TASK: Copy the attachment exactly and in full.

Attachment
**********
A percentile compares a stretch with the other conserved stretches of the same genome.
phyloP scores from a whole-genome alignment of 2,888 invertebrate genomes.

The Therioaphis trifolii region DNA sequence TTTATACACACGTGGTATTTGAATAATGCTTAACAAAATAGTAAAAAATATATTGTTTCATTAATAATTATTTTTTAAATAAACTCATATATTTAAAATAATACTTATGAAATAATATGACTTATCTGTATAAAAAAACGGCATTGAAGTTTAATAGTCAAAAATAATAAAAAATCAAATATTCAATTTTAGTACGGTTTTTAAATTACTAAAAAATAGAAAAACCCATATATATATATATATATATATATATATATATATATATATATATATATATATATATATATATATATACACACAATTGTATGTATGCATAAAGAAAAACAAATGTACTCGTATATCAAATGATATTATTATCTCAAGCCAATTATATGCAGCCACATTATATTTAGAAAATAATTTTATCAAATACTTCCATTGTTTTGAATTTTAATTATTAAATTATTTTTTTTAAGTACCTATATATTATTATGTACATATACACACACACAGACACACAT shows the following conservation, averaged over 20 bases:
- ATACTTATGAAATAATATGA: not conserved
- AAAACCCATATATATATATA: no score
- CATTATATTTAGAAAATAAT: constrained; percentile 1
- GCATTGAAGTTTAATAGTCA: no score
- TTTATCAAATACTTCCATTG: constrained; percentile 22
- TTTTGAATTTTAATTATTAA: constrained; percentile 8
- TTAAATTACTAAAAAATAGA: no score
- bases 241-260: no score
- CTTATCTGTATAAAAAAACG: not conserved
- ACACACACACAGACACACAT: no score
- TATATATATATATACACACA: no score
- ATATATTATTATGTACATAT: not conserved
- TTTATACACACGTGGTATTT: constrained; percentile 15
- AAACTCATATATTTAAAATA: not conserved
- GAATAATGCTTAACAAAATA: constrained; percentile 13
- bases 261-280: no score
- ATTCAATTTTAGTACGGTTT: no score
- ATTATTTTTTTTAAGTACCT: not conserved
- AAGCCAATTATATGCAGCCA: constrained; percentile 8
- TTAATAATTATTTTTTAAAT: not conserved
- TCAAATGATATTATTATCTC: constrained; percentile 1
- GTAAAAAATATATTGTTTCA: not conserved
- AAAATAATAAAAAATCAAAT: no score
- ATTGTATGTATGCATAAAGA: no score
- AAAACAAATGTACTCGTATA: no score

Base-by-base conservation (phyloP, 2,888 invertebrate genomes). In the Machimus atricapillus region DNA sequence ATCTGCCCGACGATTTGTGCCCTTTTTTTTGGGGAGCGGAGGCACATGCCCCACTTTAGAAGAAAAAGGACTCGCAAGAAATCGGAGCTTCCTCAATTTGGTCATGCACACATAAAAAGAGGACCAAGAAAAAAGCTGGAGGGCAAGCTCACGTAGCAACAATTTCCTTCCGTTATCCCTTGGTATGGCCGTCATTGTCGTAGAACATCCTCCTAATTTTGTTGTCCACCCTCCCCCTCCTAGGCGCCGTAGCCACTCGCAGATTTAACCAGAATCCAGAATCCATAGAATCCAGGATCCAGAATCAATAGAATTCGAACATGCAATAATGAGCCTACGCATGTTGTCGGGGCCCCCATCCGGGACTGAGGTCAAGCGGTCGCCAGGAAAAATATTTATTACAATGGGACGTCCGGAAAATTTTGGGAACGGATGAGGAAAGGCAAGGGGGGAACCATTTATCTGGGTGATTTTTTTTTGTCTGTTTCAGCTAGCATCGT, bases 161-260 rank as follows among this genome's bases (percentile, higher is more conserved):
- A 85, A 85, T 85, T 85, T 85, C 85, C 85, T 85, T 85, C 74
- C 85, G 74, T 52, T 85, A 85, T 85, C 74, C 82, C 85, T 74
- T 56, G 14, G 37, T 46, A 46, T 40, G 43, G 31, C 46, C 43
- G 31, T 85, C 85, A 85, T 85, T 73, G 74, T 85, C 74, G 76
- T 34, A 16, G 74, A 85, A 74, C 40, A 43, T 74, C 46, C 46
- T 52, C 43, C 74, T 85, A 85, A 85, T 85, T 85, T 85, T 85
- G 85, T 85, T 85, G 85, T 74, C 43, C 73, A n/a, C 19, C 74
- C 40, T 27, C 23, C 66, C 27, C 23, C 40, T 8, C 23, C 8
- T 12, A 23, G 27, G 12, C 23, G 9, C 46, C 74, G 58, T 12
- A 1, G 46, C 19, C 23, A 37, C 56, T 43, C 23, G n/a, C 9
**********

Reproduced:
A percentile compares a stretch with the other conserved stretches of the same genome.
phyloP scores from a whole-genome alignment of 2,888 invertebrate genomes.

The Therioaphis trifolii region DNA sequence TTTATACACACGTGGTATTTGAATAATGCTTAACAAAATAGTAAAAAATATATTGTTTCATTAATAATTATTTTTTAAATAAACTCATATATTTAAAATAATACTTATGAAATAATATGACTTATCTGTATAAAAAAACGGCATTGAAGTTTAATAGTCAAAAATAATAAAAAATCAAATATTCAATTTTAGTACGGTTTTTAAATTACTAAAAAATAGAAAAACCCATATATATATATATATATATATATATATATATATATATATATATATATATATATATATATATATATACACACAATTGTATGTATGCATAAAGAAAAACAAATGTACTCGTATATCAAATGATATTATTATCTCAAGCCAATTATATGCAGCCACATTATATTTAGAAAATAATTTTATCAAATACTTCCATTGTTTTGAATTTTAATTATTAAATTATTTTTTTTAAGTACCTATATATTATTATGTACATATACACACACACAGACACACAT shows the following conservation, averaged over 20 bases:
- ATACTTATGAAATAATATGA: not conserved
- AAAACCCATATATATATATA: no score
- CATTATATTTAGAAAATAAT: constrained; percentile 1
- GCATTGAAGTTTAATAGTCA: no score
- TTTATCAAATACTTCCATTG: constrained; percentile 22
- TTTTGAATTTTAATTATTAA: constrained; percentile 8
- TTAAATTACTAAAAAATAGA: no score
- bases 241-260: no score
- CTTATCTGTATAAAAAAACG: not conserved
- ACACACACACAGACACACAT: no score
- TATATATATATATACACACA: no score
- ATATATTATTATGTACATAT: not conserved
- TTTATACACACGTGGTATTT: constrained; percentile 15
- AAACTCATATATTTAAAATA: not conserved
- GAATAATGCTTAACAAAATA: constrained; percentile 13
- bases 261-280: no score
- ATTCAATTTTAGTACGGTTT: no score
- ATTATTTTTTTTAAGTACCT: not conserved
- AAGCCAATTATATGCAGCCA: constrained; percentile 8
- TTAATAATTATTTTTTAAAT: not conserved
- TCAAATGATATTATTATCTC: constrained; percentile 1
- GTAAAAAATATATTGTTTCA: not conserved
- AAAATAATAAAAAATCAAAT: no score
- ATTGTATGTATGCATAAAGA: no score
- AAAACAAATGTACTCGTATA: no score

Base-by-base conservation (phyloP, 2,888 invertebrate genomes). In the Machimus atricapillus region DNA sequence ATCTGCCCGACGATTTGTGCCCTTTTTTTTGGGGAGCGGAGGCACATGCCCCACTTTAGAAGAAAAAGGACTCGCAAGAAATCGGAGCTTCCTCAATTTGGTCATGCACACATAAAAAGAGGACCAAGAAAAAAGCTGGAGGGCAAGCTCACGTAGCAACAATTTCCTTCCGTTATCCCTTGGTATGGCCGTCATTGTCGTAGAACATCCTCCTAATTTTGTTGTCCACCCTCCCCCTCCTAGGCGCCGTAGCCACTCGCAGATTTAACCAGAATCCAGAATCCATAGAATCCAGGATCCAGAATCAATAGAATTCGAACATGCAATAATGAGCCTACGCATGTTGTCGGGGCCCCCATCCGGGACTGAGGTCAAGCGGTCGCCAGGAAAAATATTTATTACAATGGGACGTCCGGAAAATTTTGGGAACGGATGAGGAAAGGCAAGGGGGGAACCATTTATCTGGGTGATTTTTTTTTGTCTGTTTCAGCTAGCATCGT, bases 161-260 rank as follows among this genome's bases (percentile, higher is more conserved):
- A 85, A 85, T 85, T 85, T 85, C 85, C 85, T 85, T 85, C 74
- C 85, G 74, T 52, T 85, A 85, T 85, C 74, C 82, C 85, T 74
- T 56, G 14, G 37, T 46, A 46, T 40, G 43, G 31, C 46, C 43
- G 31, T 85, C 85, A 85, T 85, T 73, G 74, T 85, C 74, G 76
- T 34, A 16, G 74, A 85, A 74, C 40, A 43, T 74, C 46, C 46
- T 52, C 43, C 74, T 85, A 85, A 85, T 85, T 85, T 85, T 85
- G 85, T 85, T 85, G 85, T 74, C 43, C 73, A n/a, C 19, C 74
- C 40, T 27, C 23, C 66, C 27, C 23, C 40, T 8, C 23, C 8
- T 12, A 23, G 27, G 12, C 23, G 9, C 46, C 74, G 58, T 12
- A 1, G 46, C 19, C 23, A 37, C 56, T 43, C 23, G n/a, C 9